How does a child with special needs affect a retirement plan?

When you have a child with special needs, you have many financial matters to consider, such as how to include the expenses of supporting your child after you are no longer working.

According to Forbes, it is a mistake for parents only to create a special needs estate plan or a life insurance trust to cover their child’s future expenses, focusing on what their child will need after they are no longer around to provide and care for him or her. You should consider your retirement plan also.

The unique challenge of retiring with a special needs child

Many parents do not financially provide for their children after college. When you have a child with special needs, however, you could still be providing for your child after you retire. This impacts how much income you will need to put back before you can retire.

You may need to provide for your child’s therapy, medicine, hobbies, transportation and more. Your child may choose to live in a private group home and if you agree, you may have to pay a substantial amount of money per month for food and housing.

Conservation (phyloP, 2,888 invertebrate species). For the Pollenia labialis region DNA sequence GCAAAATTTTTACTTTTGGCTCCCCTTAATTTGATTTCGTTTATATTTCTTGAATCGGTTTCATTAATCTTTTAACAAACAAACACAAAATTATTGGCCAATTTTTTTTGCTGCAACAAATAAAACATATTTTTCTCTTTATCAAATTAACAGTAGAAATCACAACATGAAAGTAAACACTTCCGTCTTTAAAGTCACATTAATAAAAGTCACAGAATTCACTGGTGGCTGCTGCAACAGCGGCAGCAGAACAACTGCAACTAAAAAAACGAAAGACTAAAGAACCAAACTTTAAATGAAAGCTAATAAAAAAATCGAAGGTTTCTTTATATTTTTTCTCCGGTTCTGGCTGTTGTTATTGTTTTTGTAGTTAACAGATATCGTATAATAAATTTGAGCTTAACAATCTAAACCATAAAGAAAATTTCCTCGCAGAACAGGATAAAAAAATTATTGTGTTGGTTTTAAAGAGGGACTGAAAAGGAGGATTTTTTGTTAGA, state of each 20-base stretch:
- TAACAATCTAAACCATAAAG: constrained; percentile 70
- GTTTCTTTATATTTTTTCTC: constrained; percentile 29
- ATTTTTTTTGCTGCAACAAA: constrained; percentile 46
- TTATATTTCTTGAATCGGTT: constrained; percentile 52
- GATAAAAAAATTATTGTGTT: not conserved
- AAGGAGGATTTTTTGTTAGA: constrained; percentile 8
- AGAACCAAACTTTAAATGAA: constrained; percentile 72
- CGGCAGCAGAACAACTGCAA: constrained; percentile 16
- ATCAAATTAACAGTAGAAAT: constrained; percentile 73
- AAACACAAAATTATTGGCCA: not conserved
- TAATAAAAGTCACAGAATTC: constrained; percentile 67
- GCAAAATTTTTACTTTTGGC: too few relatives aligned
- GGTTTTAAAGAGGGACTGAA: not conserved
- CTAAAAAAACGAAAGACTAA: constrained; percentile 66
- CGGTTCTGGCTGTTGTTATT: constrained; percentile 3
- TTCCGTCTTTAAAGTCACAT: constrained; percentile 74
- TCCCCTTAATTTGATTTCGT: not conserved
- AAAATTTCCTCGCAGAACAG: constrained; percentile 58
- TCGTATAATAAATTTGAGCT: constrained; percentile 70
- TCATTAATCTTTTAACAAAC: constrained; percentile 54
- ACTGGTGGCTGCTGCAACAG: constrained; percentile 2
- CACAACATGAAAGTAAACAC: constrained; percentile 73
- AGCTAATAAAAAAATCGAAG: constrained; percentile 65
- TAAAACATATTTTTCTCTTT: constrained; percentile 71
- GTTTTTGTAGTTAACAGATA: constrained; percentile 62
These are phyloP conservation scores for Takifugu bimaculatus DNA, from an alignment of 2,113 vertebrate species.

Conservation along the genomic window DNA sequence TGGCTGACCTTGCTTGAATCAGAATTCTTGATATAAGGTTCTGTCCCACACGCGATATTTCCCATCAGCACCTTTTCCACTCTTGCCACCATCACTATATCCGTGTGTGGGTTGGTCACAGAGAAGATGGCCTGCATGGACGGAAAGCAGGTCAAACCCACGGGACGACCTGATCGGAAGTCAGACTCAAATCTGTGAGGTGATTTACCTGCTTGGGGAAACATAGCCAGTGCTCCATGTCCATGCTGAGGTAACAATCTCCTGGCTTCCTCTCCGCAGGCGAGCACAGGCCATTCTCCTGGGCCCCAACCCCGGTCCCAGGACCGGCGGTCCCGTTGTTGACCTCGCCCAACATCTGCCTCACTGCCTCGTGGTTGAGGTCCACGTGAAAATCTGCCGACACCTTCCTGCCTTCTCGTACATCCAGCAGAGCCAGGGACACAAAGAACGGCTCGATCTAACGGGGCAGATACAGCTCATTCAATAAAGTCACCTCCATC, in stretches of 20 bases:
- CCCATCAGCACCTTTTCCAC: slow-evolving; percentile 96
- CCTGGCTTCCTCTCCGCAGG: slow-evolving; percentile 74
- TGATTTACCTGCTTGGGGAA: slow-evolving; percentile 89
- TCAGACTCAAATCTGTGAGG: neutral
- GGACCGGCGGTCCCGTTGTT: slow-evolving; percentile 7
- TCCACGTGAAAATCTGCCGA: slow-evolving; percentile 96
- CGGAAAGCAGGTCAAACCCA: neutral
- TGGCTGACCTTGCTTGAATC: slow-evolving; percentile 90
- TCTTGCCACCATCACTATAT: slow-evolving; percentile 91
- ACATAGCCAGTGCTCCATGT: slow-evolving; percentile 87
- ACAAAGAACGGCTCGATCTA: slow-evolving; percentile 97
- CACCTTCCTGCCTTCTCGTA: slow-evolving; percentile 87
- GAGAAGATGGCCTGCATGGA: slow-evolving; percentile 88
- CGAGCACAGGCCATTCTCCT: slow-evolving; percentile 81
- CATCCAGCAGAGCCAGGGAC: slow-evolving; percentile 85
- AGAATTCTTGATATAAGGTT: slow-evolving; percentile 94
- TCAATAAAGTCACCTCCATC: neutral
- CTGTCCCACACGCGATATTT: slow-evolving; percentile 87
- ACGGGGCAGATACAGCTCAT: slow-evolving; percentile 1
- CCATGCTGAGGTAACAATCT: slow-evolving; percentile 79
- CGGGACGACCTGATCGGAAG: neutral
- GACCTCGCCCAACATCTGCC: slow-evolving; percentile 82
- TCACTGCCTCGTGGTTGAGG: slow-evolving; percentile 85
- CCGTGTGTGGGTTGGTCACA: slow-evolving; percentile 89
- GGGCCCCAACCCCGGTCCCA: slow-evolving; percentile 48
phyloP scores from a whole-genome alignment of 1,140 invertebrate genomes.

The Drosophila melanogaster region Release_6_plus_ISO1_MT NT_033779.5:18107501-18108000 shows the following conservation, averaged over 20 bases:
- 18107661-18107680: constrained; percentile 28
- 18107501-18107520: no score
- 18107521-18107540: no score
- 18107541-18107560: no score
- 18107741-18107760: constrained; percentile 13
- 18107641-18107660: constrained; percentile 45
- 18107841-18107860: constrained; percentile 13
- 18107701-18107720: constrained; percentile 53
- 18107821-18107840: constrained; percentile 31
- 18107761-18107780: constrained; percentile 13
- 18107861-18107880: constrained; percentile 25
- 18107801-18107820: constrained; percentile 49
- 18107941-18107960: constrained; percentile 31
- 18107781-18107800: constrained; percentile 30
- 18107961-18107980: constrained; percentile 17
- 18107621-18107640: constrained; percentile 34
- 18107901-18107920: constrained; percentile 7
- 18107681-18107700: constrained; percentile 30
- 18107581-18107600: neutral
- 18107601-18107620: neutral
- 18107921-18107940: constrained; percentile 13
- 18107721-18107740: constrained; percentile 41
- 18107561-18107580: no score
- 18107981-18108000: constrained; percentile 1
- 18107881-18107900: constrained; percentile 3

The retirement plan that includes your child

If your child has a disability that manifested before he or she turned 22, then the child may be eligible for Social Security Disability insurance. He or she could receive half of your Social Security payment in addition to what you already receive. If you were to die before your child, then he or she could have three-fourths of the amount.

By including these figures along with your calculations for your child’s future needs, you may be able to develop a plan for your retirement and beyond.

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Kevin Tharpe

With 25 years of experience, Kevin understands how estate planning, special needs planning, and government benefits programs work together. This is a crucial element of a thorough plan. He explains your eligibility for benefits programs and ensures that you do not make costly mistakes that may disqualify you or deplete your assets.

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